Are Emerging Markets Just Getting Started?

Talking Points

  • Despite recent strength, emerging markets (EM) appear to have room to run.
  • Stable currencies should boost growth.
  • EM economies are diverse and no longer driven by commodities.
  • In our opinion, valuations continue to create opportunities in the near- and long-term.

Enduring Markets

Rate hikes in the U.S., pedestrian growth of developed economies, and a fragile energy market have led to doubts about the staying power of the ongoing surge by EM equities. We believe this view overlooks stabilizing local currencies, differentiation among national economies, the long-term potential of developing regions, and continued attractive valuations.
A look at the recent past may explain why some are hesitant to embrace the recent strong returns among EM names.
Much of 2015’s poor performance was tied to weakening local currencies. Among the hardest hit were energy producing countries that faced a one-two punch of lower crude prices and higher debt servicing costs. Brazil highlights the challenge. During 2015, the Real was off more than 45% versus the U.S. dollar. At the same time, oil, the country’s third largest export, remained well below historic averages. The combination was painful for investors with the major Brazilian market down 13.3% in local terms and nearly 42% on a dollar-denominated basis. The country has made strides in turning the corner even as crude prices remain volatile.
Fast forward to today. Brazil’s steady currency has been a boon for investors. The Real has firmed with the reduction in inflation allowing the central bank to reduce short term interest rates. Recent political setbacks aside, the benign situation has led to greater interest in the region and the Bovespa—Brazil’s primary stock exchange—is up almost 18% in local denomination and 22% in U.S. dollar returns through the first eight months of the year. We believe other emerging countries will continue to benefit from a similar dynamic.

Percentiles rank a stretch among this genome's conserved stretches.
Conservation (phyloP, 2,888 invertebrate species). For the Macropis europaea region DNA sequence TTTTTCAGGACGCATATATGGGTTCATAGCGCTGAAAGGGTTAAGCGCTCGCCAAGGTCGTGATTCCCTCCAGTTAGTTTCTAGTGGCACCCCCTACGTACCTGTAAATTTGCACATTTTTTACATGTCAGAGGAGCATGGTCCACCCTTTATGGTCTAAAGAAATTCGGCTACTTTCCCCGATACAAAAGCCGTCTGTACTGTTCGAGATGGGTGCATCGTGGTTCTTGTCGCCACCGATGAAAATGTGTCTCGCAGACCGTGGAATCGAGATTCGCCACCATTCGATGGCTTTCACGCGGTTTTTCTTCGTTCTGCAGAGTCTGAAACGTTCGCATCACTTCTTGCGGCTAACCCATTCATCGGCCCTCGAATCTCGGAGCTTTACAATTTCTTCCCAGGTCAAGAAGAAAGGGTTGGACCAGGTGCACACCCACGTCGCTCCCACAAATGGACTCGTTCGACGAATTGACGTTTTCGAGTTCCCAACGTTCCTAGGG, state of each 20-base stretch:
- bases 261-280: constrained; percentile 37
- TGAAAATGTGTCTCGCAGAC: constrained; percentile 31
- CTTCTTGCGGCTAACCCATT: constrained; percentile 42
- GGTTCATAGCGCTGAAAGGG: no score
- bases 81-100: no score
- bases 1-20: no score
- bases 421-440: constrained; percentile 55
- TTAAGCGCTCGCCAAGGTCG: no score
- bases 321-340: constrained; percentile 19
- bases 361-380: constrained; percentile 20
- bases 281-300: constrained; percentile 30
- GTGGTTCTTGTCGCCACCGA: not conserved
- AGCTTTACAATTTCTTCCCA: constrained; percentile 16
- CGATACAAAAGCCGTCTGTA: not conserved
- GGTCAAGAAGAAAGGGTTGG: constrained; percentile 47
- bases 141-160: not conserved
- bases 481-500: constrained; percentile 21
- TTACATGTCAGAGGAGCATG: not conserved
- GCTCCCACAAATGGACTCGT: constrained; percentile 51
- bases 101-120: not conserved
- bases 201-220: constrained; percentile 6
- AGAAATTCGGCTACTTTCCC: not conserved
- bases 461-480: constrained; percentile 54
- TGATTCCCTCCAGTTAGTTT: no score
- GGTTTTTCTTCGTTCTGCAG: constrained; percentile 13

Signs of Firming Currency

Heartland Advisors International Value Investing Portfolio Manager Perspective Currency Chart

Source: SMBC Nikko Securities, Inc., 1/1/2015 to 9/13/17
Emerging Currency Index is proprietary to SMBC Nikko and is compiled from a simple average of standardized values for major emerging currency (start-2010=100).

Stabilization is a growing theme in developing markets and has shown signs of resiliency. As the chart shows, EM currencies weakened significantly in 2015 on fears of U.S. rate tightening. However, when expectations of higher rates ticked up in the first half of 2016, the reaction was muted. Stronger local currencies can keep inflation in check and provide more flexibility for policy makers to spur growth domestically.

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Heartland Advisors Value Investing Portfolio Manager Robert Sharpe

Robert C. Sharpe

Sharpe is Vice President and Portfolio Manager of the International Value Fund. He has 34 years of industry experience, 4 at Heartland.

Beyond the BRICs